Handwritten, unwitnessed wills — also called holographic wills — are valid in the Yukon as well as some of the provinces. One of the more famous examples of a holographic will comes from Saskatchewan, where in 1948 , Cecil George Harris became trapped under his tractor and, near death, carved the following words into its bumper:
“ In case I die in this mess, I leave all to the wife. Cecil Geo Harris . ”
The bumper was removed, brought to court and determined to be a valid holographic will.
However, not all Canadian jurisdictions recognize such wills. In about half our provinces, including British Columbia, holographic wills are not valid.
Beyond jurisdictional issues, other problems commonly arise with holographic wills.
For one, if questions arise as to whether the maker was mentally competent or under undue influence from self-serving family members when he or she wrote the will, there are no witnesses to provide evidence to the court. The point of witnesses, after all, is that if there’s any question about the will’s validity, they can come to court and testify.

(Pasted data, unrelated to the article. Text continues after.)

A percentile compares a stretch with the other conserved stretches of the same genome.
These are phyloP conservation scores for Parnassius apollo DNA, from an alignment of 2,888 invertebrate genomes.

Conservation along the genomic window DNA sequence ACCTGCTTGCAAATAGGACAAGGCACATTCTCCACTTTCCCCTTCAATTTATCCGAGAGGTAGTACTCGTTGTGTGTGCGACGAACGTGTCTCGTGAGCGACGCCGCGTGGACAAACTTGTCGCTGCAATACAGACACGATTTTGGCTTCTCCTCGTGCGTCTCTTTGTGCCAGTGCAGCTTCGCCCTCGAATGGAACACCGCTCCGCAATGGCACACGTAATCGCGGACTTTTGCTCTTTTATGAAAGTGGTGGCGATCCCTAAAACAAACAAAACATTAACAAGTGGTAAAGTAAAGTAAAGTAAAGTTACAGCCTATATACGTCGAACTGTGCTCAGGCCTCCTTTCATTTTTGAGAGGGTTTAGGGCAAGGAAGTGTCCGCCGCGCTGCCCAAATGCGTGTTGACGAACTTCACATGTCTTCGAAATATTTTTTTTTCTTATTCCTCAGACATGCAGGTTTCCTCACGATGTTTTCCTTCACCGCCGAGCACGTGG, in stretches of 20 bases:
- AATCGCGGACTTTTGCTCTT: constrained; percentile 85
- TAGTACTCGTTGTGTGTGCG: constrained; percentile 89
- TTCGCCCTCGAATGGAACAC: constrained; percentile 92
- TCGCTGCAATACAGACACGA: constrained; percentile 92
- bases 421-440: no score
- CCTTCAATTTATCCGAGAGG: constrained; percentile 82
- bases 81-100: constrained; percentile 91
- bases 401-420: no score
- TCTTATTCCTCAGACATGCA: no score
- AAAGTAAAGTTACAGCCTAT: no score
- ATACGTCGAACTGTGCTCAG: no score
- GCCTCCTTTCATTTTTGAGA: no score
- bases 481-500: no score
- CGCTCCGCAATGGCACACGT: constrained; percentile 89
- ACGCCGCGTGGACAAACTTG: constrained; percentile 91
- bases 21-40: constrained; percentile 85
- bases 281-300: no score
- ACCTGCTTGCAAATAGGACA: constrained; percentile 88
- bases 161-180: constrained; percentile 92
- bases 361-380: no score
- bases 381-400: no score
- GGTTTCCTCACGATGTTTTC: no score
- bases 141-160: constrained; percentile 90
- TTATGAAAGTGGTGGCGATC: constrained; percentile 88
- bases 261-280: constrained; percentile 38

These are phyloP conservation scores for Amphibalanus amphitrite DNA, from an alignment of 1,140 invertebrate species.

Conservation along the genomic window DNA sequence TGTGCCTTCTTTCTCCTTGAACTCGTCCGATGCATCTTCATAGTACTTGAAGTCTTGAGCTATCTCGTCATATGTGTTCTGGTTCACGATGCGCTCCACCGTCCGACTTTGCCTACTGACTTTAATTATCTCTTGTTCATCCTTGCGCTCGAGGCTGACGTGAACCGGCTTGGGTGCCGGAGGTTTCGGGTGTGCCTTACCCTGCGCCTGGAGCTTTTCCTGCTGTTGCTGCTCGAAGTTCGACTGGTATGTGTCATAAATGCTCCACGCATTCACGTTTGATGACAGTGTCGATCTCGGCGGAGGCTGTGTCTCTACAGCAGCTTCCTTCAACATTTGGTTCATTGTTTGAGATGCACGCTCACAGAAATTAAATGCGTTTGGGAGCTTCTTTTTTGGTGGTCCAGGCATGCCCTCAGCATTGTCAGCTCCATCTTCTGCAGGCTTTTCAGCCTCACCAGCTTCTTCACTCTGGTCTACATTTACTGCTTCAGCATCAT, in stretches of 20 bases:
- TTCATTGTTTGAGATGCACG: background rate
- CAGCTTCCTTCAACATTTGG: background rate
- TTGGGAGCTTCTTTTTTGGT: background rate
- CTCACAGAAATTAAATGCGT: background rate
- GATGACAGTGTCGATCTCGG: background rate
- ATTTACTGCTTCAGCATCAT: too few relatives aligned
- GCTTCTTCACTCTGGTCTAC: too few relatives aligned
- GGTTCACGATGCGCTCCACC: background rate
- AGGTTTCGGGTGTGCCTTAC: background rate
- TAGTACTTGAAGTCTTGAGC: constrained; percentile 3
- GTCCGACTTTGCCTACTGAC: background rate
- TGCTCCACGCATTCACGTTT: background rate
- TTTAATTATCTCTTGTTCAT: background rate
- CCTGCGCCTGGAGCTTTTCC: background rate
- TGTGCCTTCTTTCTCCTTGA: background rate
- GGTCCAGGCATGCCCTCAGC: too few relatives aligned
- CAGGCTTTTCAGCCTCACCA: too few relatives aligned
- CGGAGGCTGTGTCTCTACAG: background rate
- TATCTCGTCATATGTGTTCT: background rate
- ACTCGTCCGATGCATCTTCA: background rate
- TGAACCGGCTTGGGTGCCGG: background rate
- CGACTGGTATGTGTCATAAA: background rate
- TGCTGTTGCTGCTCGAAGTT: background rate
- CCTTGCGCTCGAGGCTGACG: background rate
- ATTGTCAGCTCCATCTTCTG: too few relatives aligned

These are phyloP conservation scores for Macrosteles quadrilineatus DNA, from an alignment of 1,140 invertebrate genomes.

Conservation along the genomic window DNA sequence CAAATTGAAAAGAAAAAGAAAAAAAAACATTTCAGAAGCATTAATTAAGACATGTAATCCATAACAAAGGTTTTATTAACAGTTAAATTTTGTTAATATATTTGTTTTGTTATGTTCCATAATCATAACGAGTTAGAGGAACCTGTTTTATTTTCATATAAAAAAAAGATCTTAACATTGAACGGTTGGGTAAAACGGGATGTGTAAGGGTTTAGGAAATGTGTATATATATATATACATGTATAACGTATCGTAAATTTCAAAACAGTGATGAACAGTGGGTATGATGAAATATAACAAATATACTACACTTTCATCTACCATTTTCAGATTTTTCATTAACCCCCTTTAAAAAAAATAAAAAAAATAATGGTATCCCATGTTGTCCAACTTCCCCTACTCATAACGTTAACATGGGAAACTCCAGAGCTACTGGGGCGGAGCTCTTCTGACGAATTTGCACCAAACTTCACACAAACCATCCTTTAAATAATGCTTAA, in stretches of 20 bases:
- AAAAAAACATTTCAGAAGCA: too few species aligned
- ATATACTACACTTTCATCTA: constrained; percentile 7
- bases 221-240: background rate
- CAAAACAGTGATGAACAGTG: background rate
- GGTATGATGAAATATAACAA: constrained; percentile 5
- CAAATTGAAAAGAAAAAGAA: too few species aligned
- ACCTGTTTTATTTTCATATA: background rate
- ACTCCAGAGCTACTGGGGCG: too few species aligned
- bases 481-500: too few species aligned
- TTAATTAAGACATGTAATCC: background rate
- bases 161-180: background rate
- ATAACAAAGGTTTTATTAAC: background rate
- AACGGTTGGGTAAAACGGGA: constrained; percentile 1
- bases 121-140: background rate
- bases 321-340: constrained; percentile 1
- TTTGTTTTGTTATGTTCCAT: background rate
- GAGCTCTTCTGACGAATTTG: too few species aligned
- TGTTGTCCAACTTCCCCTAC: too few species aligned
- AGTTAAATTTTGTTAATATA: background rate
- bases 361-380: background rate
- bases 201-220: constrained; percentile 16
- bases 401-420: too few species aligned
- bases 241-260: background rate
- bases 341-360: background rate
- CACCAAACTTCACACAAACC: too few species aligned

Handwritten wills also tend to be ambiguous.
The intended meaning may have been clear to the writer, but less so to the readers. For instance, one man left everything to “Mother,” without identifying the person by name. The man’s mother survived him. So did his wife, whom he had affectionately called “Mother” ever since their child was born. Which of these women was intended to receive his estate?
Finally, handwritten wills often don’t cover all possible contingencies — they simply provide that all of one’s property is to pass to their spouse. But what if the couple dies together in a car crash? What is the contingency plan?
A holographic will might sound like a simple solution, but it’s always preferable to make a formal will that covers all contingencies, is valid across Canada , and is witnessed.
Unless, of course, you’re trapped under a tractor.